“This decision is more Floridian than Amherstian,” another resident wrote about the UMass plans.
“I’m sure you have seen the scene outside the current student off-campus housing this summer where they’re congregating together outside playing beer pong,” a business owner wrote to Bockelman. “I realize that there are numerous economic implications if our local colleges and UMass flounder; however, my business will remain closed longer if the students cause a dangerous rise in Covid cases.”
University and town officials met Tuesday and are likely to gather again to firm up plans for reducing the spread of the virus when students return, Bockelman said.
Amherst officials want the university to increase coronavirus testing and monitoring of students, particularly the 8,000 who usually live off-campus.
Subbaswamy and UMass Amherst officials said the university is spending millions of dollars to ensure a safe fall semester.
“This will certainly test our community,” Subbaswamy said. But a vaccine for the coronavirus is unlikely to be available until sometime next year, and universities and communities must learn to adapt to this pandemic and can’t simply shut everything down, he said.
“Simple paralysis is not the way to learn for the future,” Subbaswamy said.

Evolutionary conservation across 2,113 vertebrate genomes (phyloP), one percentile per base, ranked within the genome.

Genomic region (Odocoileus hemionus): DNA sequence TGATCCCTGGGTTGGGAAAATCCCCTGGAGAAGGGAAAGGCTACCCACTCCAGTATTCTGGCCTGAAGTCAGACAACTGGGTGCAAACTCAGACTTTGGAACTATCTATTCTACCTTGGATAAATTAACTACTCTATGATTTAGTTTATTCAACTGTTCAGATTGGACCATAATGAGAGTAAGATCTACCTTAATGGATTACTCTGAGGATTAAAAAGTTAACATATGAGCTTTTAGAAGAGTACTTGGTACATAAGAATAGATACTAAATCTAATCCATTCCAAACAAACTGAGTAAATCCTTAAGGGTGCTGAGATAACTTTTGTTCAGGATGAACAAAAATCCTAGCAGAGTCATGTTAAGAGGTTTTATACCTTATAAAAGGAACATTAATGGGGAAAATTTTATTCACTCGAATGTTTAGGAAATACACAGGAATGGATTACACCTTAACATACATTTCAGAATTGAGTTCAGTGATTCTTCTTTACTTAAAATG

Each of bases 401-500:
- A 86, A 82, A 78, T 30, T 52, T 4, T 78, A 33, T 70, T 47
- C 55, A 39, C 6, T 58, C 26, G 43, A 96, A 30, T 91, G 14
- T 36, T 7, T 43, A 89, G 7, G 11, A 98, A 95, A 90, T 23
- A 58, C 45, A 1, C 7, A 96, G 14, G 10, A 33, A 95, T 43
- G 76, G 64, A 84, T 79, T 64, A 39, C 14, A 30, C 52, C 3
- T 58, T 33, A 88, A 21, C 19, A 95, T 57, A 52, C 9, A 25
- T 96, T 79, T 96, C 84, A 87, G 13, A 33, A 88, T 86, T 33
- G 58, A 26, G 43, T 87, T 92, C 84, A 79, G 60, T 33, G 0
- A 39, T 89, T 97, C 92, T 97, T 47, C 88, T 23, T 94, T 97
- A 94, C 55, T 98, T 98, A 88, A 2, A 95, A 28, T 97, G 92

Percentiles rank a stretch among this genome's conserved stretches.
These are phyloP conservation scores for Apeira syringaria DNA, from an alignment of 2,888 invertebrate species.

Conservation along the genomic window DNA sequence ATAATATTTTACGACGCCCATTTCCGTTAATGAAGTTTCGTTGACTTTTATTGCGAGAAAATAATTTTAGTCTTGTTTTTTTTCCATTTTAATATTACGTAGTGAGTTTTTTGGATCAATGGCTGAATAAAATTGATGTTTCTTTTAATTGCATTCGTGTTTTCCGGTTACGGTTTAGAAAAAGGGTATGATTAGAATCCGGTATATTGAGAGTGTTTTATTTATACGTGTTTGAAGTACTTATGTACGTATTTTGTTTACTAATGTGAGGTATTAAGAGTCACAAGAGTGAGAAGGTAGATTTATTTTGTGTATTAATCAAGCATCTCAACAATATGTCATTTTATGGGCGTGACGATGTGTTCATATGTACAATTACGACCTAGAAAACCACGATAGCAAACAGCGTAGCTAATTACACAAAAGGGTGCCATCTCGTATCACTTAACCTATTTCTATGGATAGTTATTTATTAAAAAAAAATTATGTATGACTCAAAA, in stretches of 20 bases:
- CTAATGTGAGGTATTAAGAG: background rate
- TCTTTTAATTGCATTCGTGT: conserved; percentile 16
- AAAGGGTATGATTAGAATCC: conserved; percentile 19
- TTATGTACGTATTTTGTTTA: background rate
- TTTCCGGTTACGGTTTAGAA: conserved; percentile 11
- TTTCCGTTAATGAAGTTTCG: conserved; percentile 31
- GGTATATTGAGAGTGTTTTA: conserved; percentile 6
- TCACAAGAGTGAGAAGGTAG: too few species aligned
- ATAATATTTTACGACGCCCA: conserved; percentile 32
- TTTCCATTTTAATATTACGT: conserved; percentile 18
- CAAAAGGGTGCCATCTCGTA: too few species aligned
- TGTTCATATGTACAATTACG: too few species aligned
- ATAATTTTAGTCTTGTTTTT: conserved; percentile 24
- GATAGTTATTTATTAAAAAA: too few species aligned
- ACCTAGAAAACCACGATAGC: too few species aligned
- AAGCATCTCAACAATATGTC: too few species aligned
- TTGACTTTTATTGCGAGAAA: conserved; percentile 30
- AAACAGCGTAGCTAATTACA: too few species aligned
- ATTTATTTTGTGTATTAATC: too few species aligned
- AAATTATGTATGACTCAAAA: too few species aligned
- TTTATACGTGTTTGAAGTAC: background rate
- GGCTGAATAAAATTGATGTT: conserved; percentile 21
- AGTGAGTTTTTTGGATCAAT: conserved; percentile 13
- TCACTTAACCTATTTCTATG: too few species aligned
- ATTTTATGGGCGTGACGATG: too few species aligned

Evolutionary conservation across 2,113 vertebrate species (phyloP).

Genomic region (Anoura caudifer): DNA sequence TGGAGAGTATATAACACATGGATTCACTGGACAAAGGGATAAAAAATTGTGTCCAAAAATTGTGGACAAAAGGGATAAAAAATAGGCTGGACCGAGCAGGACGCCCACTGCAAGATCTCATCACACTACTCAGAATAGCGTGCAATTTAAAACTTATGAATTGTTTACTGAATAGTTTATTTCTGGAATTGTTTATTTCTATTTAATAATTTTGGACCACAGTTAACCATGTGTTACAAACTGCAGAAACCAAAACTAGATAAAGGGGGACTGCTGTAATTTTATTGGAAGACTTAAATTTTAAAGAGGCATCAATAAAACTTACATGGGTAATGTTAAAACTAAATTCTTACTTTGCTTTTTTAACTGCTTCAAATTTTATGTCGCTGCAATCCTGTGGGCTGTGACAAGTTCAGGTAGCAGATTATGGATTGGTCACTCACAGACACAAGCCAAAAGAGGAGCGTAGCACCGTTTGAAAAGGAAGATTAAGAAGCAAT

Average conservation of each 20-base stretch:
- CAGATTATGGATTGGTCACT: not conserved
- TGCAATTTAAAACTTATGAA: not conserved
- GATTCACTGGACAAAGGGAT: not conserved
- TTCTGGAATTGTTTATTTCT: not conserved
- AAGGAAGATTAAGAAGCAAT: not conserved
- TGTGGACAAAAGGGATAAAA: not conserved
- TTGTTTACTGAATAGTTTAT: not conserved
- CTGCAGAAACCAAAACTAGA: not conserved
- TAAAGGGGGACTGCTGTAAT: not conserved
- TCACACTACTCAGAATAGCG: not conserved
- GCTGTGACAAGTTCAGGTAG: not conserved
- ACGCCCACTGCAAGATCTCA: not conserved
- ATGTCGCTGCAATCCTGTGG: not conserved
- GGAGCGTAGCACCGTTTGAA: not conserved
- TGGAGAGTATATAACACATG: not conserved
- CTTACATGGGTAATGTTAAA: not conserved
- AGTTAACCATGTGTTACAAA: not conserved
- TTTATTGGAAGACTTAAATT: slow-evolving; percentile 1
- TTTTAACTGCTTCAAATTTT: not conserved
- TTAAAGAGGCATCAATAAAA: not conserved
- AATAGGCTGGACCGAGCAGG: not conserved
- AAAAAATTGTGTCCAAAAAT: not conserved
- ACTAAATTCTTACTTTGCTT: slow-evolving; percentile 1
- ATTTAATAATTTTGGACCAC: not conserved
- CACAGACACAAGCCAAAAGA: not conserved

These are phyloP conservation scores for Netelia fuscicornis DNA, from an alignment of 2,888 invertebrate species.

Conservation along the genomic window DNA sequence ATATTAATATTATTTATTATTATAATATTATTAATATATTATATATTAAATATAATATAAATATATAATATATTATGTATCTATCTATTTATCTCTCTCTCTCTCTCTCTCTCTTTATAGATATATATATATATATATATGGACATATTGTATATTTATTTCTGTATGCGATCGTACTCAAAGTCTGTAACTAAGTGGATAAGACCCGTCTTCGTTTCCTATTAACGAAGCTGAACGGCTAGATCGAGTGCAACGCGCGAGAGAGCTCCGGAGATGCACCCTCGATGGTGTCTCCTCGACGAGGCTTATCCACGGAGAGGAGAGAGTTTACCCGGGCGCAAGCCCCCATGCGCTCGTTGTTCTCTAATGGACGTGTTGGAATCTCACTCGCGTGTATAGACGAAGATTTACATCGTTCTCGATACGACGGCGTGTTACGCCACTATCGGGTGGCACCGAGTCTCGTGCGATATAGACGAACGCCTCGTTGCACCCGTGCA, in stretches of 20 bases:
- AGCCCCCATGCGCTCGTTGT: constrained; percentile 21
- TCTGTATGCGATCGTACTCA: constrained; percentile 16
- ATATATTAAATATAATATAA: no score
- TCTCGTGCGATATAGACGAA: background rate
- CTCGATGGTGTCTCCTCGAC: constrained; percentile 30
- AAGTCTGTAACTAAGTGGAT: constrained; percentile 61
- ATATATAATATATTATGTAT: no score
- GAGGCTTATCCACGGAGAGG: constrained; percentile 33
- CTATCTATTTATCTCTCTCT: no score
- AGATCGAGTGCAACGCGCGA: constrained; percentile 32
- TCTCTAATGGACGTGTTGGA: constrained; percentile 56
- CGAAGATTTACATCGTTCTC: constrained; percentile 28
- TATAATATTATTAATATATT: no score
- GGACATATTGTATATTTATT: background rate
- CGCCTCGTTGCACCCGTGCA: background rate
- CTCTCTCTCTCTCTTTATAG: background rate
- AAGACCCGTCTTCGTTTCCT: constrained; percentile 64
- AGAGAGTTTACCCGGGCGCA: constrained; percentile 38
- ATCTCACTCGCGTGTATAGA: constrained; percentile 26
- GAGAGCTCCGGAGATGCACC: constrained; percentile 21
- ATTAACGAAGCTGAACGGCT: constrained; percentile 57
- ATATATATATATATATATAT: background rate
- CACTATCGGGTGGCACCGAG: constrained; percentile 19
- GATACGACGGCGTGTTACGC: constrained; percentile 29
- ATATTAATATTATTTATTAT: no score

When students return to the dorms, they will be immediately tested for the coronavirus. Students arriving from 42 states that remain coronavirus hot spots will have to be quarantined for two weeks, following state rules. Students living off-campus will have to be tested if they enter the university’s dining halls, gyms, laboratories, or studios, campus officials said.
There is no testing mandate for students who live off-campus and take all of their classes online. University officials said they are confident they will catch any outbreak, because off-campus students still use the UMass Amherst health center for their medical needs. Additionally, students off-campus and on-campus are likely to interact with each other, and university administrators said they expect that contact tracing and the weekly testing of on-campus students should prevent any spread before it gets out of hand.
Still, some of the plans are in flux because the university isn’t sure how many students will show up this fall. The Amherst campus usually enrolls more than 30,000 undergraduate and graduate students, but expects about half that population to be living in the dorms and surrounding area this fall.